Mattel, the maker of Barbie, Fisher-Price, and Hot Wheels toys, admitted that it suffered a ransomware attack on June 28, 2020. According to a 10-Q form filed with the Securities and Exchange Commission (SEC), the company said the attack “caused data on a number of systems to be encrypted.”
“Promptly upon detection of the attack, Mattel began enacting its response protocols and taking a series of measures to stop the attack and restore impacted systems. Mattel contained the attack and, although some business functions were temporarily impacted, Mattel restored its operations,” the company wrote.
The report is interesting precisely because the attack didn’t actually damage the company. Given that one single variant of the NetWalker ransomware nabbed $25 million from victims this year while another infection effectively killed a patient in a German hospital, the fact that Mattel skirted real damage is encouraging and/or lucky.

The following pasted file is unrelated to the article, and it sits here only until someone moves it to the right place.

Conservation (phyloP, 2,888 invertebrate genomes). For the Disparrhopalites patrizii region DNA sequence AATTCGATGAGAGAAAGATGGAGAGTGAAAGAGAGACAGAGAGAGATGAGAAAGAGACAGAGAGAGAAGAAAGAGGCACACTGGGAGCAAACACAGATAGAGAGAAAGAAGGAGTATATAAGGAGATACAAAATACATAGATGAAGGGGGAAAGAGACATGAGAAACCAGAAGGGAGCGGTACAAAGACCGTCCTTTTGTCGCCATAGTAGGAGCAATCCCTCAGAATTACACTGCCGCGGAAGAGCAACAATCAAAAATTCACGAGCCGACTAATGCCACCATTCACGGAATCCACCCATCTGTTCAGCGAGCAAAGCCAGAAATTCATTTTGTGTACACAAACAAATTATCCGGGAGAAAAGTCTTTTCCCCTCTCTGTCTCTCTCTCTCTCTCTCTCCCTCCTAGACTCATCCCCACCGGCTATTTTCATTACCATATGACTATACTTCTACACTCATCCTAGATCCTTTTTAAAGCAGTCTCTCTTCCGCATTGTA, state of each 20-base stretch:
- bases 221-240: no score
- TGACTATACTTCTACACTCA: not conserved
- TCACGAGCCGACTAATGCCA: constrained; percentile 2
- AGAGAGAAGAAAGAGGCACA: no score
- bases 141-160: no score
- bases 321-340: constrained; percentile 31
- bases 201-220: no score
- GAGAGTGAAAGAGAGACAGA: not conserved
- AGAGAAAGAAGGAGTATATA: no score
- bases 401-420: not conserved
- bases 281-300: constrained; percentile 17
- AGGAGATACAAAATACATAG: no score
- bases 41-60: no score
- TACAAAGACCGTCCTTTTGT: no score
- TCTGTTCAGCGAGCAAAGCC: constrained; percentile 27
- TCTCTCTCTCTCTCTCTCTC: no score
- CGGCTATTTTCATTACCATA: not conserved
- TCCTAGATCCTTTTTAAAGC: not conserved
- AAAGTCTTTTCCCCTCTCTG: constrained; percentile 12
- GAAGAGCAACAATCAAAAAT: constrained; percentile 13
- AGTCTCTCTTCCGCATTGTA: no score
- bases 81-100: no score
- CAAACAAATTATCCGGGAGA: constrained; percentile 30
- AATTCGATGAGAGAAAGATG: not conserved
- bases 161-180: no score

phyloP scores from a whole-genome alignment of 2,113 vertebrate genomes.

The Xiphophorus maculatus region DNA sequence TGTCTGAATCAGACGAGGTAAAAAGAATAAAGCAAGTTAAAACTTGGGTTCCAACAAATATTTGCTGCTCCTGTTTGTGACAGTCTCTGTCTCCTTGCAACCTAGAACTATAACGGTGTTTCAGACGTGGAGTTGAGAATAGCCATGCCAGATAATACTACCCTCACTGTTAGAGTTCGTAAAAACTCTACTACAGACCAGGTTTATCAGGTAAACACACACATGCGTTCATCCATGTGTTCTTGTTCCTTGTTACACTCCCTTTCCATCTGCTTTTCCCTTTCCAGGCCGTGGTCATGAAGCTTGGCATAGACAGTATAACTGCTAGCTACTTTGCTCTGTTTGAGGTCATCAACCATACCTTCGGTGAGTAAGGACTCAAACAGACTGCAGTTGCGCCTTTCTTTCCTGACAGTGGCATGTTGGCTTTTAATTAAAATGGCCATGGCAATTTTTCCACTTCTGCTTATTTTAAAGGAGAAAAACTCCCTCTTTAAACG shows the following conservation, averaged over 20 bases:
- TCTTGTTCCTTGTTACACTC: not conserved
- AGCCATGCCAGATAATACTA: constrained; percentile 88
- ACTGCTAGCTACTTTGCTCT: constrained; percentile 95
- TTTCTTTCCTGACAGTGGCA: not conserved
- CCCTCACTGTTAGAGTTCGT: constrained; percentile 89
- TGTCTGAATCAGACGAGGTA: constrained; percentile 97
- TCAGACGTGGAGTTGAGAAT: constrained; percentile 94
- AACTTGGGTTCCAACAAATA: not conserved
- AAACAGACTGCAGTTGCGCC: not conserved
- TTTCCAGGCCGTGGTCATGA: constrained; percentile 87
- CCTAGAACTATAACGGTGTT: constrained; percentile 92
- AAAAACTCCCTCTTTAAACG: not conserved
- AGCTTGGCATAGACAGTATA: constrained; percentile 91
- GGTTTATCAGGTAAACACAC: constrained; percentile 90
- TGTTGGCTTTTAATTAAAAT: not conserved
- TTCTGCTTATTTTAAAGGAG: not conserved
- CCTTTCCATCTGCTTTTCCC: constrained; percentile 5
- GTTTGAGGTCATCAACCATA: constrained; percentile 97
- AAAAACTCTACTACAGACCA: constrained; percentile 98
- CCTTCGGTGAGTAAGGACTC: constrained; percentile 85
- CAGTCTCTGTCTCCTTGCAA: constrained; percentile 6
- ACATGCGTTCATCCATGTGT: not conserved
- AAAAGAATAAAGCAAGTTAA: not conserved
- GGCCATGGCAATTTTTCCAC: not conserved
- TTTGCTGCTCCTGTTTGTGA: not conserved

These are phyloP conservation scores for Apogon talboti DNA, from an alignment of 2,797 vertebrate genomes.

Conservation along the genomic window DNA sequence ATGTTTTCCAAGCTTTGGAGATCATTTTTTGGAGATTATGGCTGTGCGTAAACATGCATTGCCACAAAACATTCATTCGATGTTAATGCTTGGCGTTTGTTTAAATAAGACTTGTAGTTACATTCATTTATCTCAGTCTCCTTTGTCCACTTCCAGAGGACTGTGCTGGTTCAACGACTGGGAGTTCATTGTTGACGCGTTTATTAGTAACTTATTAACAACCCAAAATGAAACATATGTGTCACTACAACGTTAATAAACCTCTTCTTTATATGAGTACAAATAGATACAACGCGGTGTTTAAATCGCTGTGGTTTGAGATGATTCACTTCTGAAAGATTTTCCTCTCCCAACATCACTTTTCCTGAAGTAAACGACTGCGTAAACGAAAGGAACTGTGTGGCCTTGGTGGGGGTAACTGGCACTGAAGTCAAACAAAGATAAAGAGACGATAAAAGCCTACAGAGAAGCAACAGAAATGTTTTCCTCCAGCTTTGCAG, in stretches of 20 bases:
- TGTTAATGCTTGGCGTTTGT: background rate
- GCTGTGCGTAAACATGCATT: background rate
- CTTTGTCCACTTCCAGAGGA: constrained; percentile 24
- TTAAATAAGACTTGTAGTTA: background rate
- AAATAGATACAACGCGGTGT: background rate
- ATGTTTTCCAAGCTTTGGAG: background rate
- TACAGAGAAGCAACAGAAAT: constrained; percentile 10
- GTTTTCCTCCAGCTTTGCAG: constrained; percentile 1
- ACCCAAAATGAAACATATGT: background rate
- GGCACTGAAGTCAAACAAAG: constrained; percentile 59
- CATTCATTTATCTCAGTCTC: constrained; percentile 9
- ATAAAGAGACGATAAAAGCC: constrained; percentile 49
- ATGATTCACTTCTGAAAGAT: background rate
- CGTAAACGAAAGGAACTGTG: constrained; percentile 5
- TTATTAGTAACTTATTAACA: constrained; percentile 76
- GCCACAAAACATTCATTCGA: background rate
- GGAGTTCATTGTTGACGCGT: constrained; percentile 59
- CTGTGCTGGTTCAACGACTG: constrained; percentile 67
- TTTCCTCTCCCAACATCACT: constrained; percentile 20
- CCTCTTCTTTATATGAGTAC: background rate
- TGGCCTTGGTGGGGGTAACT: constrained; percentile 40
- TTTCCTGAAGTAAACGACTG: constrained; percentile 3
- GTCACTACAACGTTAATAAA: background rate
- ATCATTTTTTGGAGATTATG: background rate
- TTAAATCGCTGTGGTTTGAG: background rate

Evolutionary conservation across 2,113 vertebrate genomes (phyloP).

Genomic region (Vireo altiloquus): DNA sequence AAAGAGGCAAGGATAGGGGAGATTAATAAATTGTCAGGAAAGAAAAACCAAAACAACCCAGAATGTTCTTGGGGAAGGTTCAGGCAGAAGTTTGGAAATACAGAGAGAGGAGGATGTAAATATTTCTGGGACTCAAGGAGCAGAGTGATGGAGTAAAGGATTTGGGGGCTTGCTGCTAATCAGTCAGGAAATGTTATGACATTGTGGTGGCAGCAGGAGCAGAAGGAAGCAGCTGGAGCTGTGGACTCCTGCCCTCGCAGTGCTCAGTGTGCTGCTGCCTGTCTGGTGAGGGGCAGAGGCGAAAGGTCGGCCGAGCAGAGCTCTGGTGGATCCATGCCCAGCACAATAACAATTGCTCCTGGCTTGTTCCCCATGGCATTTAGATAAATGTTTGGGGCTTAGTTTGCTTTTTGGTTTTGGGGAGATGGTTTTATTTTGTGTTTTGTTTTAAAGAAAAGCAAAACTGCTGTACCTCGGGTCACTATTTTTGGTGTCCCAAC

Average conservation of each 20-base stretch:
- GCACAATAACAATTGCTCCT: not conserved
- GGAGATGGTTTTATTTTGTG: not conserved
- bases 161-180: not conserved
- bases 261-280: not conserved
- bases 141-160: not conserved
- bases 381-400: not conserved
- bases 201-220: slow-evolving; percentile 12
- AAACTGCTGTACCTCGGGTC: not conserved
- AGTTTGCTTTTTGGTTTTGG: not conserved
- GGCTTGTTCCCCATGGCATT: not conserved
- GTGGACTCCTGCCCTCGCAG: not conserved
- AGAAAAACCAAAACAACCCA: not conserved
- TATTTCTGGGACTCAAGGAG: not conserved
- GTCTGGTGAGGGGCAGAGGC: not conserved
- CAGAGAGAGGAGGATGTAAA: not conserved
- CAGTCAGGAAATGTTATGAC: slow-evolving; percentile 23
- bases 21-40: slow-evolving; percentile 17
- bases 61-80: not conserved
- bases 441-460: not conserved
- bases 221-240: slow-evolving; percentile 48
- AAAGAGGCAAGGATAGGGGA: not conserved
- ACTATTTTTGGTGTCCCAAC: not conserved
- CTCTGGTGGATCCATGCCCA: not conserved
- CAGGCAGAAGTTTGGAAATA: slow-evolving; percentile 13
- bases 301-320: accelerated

“A forensic investigation of the incident has concluded, and no exfiltration of any sensitive business data or retail customer, supplier, consumer, or employee data was identified,” the company wrote. “There has been no material impact to Mattel’s operations or financial condition as a result of the incident.”
The U.S. saw 145.2 million ransomware attacks, a 139% increase year-over-year, according to security firm HelpNetSecurity. The most popular ransomware this year, Ryuk, attack 67.3 million machines alone, a massive number. A site called NoMoreRansom is aimed at helping companies like Mattel and others crack ransomware attacks before they become a real internal problem. Many, sadly, are beyond help without backups or lots of luck.